Don’t Let the Struggles to Eat Local Stop You this Earth Day
It’s been a long time since this Local Family decided to get the majority of its food from area farmers, a foodshed we call the Big Ten Conference. Has there ever been a time when we did not struggle to achieve this goal?
Eating local means working your schedule around farmer’s markets. It means that even as you reduce the majority of food miles, you often have to travel around to meet your dietary needs. It means spending time in the summer canning and setting aside for dark days, maintaining a root cellar in the sky. Food comes nearly always in its rawest state, meaning plenty of struggle to peel and clean and deal with all of those carrot tops that should be a lot more edible than they are. There are a lot of struggles involved in eating local.
Do we feel deprived. Restricted. Our struggles have never been about boundaries or limitations. We have no line in the map that demarcates where we can and cannot get our food. About the craziest thing we do is eat endless supplies of apples, as they are the one local fruit around from January until at least some time in May. Of course we also eat citrus, some bananas, even bought mango’s this week. We eat those fruits when they are in season during the winter and spring. Sure, sometimes it seems like a struggle to eat rutabagas, kohlrabi, they hyper-intense version that is local celery, but we find it rewarding to have such variety in our diets. Celery aside, these things all end up tasting good. We do not struggle with what we can eat when we eat local.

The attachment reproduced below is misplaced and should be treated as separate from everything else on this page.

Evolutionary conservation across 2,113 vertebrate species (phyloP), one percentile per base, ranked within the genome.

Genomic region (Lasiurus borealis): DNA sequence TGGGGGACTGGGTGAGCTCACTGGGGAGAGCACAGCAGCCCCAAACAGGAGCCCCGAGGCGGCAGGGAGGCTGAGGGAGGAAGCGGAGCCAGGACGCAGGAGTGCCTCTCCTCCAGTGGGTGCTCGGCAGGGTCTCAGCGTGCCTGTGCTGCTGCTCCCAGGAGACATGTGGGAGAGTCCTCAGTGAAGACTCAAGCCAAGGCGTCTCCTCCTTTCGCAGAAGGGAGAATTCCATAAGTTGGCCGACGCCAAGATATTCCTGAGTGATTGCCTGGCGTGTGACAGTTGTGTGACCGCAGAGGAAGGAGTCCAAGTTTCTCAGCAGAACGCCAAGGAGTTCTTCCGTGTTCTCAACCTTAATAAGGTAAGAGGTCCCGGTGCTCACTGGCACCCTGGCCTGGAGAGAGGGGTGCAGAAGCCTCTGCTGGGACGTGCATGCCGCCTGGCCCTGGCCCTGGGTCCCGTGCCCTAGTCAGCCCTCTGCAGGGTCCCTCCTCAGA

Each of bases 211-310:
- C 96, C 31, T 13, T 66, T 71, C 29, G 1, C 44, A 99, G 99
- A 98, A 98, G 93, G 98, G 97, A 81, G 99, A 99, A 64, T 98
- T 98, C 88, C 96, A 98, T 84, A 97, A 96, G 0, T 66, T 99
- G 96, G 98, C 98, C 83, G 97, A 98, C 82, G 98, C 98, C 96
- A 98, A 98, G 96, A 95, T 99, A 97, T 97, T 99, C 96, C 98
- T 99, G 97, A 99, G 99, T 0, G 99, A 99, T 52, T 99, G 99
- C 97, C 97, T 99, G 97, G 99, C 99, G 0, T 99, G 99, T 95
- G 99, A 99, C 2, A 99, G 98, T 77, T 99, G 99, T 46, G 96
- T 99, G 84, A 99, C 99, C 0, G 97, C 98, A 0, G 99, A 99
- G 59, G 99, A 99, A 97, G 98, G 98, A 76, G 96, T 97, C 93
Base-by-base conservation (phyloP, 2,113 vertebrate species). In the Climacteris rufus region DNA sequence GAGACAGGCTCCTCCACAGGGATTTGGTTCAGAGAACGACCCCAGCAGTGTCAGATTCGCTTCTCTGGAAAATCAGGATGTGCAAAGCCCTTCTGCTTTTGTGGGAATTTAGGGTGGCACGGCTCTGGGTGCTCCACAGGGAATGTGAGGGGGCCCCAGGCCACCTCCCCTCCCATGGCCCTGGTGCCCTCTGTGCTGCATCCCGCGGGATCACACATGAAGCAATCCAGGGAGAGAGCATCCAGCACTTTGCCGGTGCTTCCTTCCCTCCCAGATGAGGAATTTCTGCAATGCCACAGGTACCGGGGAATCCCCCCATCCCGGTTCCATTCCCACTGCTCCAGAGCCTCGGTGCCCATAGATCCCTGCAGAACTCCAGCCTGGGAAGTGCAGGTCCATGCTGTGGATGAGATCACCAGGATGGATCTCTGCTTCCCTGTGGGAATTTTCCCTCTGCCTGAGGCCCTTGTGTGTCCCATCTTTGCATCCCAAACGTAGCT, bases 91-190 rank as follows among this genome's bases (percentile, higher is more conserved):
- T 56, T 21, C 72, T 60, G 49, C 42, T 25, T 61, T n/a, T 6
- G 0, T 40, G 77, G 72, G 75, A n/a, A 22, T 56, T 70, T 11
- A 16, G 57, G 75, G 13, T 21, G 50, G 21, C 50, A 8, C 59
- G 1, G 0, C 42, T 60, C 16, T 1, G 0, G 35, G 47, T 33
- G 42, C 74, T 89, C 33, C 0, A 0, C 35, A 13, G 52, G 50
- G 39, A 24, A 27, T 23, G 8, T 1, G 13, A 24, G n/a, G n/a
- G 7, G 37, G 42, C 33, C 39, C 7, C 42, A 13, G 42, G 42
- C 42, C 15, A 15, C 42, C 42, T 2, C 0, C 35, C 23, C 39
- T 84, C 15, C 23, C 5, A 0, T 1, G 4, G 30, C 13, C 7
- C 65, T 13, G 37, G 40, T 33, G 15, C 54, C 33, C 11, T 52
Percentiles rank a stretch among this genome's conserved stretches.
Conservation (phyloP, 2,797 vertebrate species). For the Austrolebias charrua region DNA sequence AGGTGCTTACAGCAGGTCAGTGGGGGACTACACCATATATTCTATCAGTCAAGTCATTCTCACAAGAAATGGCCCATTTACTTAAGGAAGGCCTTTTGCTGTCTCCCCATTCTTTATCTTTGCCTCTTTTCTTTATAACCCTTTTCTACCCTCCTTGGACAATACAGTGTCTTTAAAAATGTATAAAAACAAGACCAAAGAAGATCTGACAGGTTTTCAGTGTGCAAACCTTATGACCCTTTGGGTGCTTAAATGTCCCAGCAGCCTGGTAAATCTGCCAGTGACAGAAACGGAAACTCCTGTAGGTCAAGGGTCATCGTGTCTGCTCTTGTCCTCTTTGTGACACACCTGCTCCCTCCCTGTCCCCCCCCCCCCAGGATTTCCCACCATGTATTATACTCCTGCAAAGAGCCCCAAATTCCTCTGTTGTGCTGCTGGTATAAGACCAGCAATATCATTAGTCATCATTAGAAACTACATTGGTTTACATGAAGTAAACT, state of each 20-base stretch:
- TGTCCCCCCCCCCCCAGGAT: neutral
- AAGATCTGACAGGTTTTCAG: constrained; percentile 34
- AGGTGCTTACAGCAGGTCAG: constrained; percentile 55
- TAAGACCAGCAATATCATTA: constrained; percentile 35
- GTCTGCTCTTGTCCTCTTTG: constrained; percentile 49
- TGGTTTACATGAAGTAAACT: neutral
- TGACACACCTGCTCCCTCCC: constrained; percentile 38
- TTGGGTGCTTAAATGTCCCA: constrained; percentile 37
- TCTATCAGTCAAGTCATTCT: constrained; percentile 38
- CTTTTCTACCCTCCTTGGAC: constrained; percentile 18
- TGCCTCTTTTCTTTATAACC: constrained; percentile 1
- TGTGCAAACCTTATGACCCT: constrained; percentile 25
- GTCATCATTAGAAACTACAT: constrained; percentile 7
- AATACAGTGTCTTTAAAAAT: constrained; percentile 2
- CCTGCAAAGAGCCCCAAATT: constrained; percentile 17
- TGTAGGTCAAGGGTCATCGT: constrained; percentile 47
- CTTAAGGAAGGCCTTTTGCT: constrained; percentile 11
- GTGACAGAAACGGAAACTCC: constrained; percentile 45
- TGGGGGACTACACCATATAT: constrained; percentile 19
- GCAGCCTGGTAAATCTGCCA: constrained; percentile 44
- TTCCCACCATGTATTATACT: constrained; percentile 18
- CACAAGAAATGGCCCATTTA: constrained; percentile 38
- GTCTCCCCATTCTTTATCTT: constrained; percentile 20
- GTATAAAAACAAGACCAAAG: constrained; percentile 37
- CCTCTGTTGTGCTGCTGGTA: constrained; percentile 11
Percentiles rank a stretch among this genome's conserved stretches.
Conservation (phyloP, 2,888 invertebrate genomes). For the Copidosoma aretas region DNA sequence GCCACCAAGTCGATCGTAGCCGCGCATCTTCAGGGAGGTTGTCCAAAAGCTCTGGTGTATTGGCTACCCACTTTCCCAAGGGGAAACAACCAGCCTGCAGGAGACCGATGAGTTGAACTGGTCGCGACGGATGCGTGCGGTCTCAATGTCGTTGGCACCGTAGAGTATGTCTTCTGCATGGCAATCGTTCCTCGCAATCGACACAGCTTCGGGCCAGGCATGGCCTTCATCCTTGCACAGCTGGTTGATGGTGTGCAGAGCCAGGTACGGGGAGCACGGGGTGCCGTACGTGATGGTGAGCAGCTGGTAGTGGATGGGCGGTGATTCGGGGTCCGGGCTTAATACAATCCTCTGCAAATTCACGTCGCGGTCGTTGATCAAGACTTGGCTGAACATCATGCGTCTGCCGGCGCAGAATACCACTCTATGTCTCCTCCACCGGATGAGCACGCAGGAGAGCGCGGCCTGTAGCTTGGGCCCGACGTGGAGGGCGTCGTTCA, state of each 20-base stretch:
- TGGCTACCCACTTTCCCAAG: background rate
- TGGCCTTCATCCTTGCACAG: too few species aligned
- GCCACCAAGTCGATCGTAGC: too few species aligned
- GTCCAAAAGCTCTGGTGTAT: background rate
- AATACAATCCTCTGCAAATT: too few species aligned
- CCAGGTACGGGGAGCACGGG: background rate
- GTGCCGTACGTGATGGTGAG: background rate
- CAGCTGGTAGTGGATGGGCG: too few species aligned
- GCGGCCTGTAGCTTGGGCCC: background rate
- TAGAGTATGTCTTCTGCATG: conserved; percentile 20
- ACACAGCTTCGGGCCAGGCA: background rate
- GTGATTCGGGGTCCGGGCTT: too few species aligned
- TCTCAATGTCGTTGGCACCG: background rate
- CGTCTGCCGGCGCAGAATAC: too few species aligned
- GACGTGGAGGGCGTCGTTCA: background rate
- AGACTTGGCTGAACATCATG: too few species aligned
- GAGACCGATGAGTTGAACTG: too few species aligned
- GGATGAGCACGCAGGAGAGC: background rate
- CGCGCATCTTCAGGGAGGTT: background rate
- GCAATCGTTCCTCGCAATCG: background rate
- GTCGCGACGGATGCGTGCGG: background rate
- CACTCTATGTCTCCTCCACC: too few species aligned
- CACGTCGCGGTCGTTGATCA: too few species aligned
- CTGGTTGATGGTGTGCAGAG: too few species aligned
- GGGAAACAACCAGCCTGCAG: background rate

I admitted recently that we are struggling with the costs of eating local. We did not get a CSA this spring to save money. As I noted yesterday, we are making sure we use up every last bit of usable food in the Bungalow. We benefit from actions taken when times were better. Our freezer contains parts from sides of beef, lamb and hog already purchased, and over the winter we got a bunch of meats from a CSA from Mint Creek Farm. Still, as tight as times can be, we continue to use the good milk from local companies like Farmer’s All Natural Creamery or Organic Valley. We get Amish Farm eggs at our neighborhood Polish market. The few dollars more per we spend here, we just make up in some other way.
We have not let any of these struggles stop us. We eat local because the food tastes so much better. We eat local because we know it helps the environment. We eat local to build our economy and community. We find purpose in eating local. On Earth Day, many of you are thinking of ways to make a difference in the year to come. To reduce greenhouse gases, to cut back on solid wastes, to get awful chemicals out of our waters; compost, change your light bulbs, bring your own bag to the store, scrap bottled water, ride your bike. You can make all sorts of meaningful changes this Earth Day. We hope and trust that one your changes is changing how you get your food. That you have started eating more local this Earth Day. We can promise you that you will struggle many a-times. Don’t let the struggles stop you. It has not stopped this Local Family